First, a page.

While § 9620's discussion of federal facilities is extensive, we have searched the language of the section in vain for a general authorization for the federal government to engage in remedial actions on federal facilities. The only language approaching such a grant of authority is in § 9620(e), which, as stated above, says a department “shall” engage in remedial investigation and action, but only after the site has been included on the NPL. Section 9620 contains no language authorizing any remedial activity if the site is not listed on the NPL. It is undisputed that the OU-1 site has not been placed on the NPL. The only language authorizing remedial actions on such sites is found in § 9604, the language of which is broad enough to be read as an authorization for all remedial actions, regardless of the land upon which the action takes place. Therefore, we hold the Air Force's remedial action for OU-1, a federal facility not listed on the NPL, was “selected under” § 9604 and is subject to the jurisdictional bar of § 9613(h). The district court lacked jurisdiction to hear OSI's RCRA citizen suit while the remediation is ongoing. See Alabama v. EPA, 871 F.2d at 1560.
Our view of § 9613(h) for federal facilities not listed on the NPL comports with the view of the Seventh Circuit. Pollack v. U.S. Dep't of Defense, 507 F.3d 522, 525-27 (7th Cir.2007). The only other Circuit to address the jurisdictional bar for federal facilities and the source of authority for remedial actions is the Ninth Circuit in Fort Ord Toxics Project, Inc. v. California EPA, 189 F.3d 828 (9th Cir.1999), which held challenges to federal site cleanups were not subject to § 9613(h)'s jurisdictional bar. As the court in Pollack noted, however, Fort Ord is distinguishable because there the federal facility was listed on the NPL. Pollack, 507 F.3d at 526.2 Where a federal facility is not listed on the NPL, the only language authorizing remedial or removal actions is found in § 9604; such actions therefore are subject to the jurisdictional bar of § 9613(h) because the remediation is “selected under section 9604.” 42 U.S.C. § 9613(h).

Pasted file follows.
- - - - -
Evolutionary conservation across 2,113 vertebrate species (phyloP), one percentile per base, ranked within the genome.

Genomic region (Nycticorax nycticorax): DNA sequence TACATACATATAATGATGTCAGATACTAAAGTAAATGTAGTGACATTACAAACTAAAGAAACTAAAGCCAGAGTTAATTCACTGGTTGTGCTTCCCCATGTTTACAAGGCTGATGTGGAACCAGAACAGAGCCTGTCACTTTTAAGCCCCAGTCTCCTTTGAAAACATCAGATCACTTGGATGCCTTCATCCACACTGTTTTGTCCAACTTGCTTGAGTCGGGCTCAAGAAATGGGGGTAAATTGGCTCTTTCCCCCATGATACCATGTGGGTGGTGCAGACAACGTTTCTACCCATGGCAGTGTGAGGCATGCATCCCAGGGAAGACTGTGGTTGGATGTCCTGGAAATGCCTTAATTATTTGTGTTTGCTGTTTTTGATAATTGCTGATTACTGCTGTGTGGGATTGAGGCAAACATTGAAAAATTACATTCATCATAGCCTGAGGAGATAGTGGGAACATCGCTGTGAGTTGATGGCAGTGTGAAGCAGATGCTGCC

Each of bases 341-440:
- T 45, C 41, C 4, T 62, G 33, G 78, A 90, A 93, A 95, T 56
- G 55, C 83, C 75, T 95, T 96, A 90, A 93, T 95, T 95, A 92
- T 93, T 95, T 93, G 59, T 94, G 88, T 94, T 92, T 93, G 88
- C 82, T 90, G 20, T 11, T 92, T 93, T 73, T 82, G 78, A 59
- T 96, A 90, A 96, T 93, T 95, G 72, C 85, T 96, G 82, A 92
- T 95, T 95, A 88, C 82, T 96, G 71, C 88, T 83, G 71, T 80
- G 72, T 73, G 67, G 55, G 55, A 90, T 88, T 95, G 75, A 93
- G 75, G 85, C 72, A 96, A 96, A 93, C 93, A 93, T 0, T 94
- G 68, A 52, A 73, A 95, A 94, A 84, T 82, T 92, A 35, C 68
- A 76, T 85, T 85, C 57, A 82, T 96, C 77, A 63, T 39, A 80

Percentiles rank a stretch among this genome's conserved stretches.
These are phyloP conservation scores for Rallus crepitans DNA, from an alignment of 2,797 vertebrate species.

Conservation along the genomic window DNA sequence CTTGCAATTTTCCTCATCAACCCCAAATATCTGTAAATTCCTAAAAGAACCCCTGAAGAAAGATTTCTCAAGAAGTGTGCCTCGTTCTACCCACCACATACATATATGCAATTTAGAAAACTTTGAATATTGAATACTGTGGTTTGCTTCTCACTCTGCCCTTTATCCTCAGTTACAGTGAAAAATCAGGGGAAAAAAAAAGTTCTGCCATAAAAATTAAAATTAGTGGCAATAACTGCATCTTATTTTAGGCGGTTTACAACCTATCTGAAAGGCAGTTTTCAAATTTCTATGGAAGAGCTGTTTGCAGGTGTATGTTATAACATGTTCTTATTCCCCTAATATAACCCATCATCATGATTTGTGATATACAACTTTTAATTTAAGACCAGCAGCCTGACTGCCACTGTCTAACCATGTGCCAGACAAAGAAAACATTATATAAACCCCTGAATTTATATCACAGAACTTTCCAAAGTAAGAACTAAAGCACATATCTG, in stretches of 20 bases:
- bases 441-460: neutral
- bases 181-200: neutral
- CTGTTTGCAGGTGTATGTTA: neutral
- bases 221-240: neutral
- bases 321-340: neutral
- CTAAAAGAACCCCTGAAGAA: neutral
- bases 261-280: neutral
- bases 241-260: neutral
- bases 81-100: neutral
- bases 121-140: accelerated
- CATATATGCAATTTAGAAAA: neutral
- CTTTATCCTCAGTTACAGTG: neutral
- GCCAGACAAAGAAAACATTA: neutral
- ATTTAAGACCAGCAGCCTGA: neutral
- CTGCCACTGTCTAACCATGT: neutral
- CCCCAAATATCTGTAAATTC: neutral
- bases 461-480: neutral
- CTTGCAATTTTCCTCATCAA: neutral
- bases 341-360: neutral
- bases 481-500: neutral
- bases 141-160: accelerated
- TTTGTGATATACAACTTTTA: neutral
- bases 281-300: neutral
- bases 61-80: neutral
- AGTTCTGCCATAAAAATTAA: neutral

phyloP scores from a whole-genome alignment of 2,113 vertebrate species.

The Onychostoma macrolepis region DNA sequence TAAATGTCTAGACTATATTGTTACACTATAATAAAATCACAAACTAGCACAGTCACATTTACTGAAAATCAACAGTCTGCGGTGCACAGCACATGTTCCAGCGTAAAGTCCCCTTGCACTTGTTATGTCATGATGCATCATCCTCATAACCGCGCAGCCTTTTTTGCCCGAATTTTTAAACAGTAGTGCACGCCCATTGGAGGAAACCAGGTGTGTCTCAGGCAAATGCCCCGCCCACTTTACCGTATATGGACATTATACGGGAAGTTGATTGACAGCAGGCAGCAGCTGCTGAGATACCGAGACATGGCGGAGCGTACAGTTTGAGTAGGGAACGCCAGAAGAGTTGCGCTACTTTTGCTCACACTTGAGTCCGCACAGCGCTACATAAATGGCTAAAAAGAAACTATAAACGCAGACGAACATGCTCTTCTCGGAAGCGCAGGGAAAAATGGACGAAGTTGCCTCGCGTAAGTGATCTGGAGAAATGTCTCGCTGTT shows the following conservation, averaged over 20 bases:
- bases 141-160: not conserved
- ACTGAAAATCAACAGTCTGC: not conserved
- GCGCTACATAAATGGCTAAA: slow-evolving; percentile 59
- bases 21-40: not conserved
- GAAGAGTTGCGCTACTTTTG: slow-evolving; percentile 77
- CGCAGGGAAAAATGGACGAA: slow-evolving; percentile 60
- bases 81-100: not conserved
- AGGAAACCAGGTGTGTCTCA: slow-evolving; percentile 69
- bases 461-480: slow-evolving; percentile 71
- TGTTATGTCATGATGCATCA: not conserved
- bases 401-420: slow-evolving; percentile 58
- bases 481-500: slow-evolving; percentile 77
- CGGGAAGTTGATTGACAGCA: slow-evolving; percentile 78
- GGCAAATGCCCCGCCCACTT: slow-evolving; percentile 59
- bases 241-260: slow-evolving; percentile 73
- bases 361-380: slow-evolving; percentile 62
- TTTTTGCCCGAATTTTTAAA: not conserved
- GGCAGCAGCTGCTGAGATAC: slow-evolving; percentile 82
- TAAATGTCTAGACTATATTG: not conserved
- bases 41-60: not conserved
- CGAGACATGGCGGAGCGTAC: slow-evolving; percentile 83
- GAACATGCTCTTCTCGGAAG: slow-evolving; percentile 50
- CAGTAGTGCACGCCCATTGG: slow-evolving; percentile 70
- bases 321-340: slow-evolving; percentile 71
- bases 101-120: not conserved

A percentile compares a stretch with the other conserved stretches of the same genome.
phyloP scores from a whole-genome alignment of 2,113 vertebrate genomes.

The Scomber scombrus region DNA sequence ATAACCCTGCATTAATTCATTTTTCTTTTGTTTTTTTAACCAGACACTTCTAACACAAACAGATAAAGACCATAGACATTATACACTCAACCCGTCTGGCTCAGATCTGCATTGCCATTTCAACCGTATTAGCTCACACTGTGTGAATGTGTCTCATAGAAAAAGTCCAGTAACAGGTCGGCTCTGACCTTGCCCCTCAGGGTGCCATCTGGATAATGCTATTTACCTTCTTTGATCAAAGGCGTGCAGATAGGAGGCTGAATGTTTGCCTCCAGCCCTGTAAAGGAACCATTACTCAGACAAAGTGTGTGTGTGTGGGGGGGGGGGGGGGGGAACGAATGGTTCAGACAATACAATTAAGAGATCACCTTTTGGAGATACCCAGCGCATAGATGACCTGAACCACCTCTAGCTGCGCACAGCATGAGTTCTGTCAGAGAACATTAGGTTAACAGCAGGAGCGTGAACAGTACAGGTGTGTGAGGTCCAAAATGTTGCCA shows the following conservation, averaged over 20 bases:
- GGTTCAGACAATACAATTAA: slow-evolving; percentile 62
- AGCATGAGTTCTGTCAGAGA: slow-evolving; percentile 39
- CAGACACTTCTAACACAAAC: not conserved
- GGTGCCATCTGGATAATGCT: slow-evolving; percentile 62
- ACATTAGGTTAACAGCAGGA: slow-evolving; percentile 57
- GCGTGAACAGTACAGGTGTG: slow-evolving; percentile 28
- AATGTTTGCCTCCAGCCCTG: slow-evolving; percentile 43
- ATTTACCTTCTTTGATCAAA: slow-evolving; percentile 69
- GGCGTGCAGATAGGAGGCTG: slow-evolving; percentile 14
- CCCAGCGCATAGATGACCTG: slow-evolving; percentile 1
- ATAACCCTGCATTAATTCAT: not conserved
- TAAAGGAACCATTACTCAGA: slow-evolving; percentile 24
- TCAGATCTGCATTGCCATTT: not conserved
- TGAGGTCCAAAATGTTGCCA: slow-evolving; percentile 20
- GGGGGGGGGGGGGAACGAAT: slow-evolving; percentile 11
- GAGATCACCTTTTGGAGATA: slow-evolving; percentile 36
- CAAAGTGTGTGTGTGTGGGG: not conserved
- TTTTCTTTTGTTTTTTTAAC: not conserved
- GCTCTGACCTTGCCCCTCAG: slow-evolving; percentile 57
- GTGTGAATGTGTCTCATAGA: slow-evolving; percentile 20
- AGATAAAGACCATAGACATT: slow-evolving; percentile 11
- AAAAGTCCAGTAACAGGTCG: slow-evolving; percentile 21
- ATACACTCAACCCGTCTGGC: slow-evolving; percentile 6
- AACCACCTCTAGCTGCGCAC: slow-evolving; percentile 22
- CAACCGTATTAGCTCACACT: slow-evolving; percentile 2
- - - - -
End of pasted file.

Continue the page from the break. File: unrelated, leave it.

The district court lacked jurisdiction to hear OSI's RCRA citizen suit claim while the federal facility remedial action was ongoing. Because the remaining aspects of OSI's appeal are without merit, the district court's grant of summary judgment is
1. We decline to consider the tort claims, because the district court dismissed them and we affirmed its judgment doing so. The manner in which OSI attempted to reassert the claims is not proper. The appropriate avenue for reasserting those claims would have been to seek relief from judgment under Fed.R.Civ.P. 60(b)(2). Even if OSI had appropriately sought reinstatement of its tort claims against the Government, it is unlikely it would prevail. It knew dumping took place beyond the technical boundaries of the leased area and likely should have discovered the hazardous materials beyond the berm through reasonable diligence well before this Court affirmed the dismissal.We also reject OSI's claims for cost recovery under CERCLA. OSI sought recovery of costs from the Government under 42 U.S.C. § 9607(a), which permits recovery of removal and remediation costs voluntarily incurred by parties like OSI. See United States v. Atlantic Research Corp., 551U.S. 128, 127 S.Ct. 2331, 2335-37, 168 L.Ed.2d 28 (2007). OSI has not come forward with even a scintilla of evidence that they have incurred or plan to incur costs to clean up LF4. Therefore, the grant of summary judgment on the CERCLA claims is affirmed.
2. We do not have before us the question of whether a remedial action on a federal facility that was listed on the NPL would be “selected under” § 9620 and thus not subject to § 9613(h)'s jurisdictional bar, and nothing in this opinion should be read to decide the issue.
BLACK, Circuit Judge: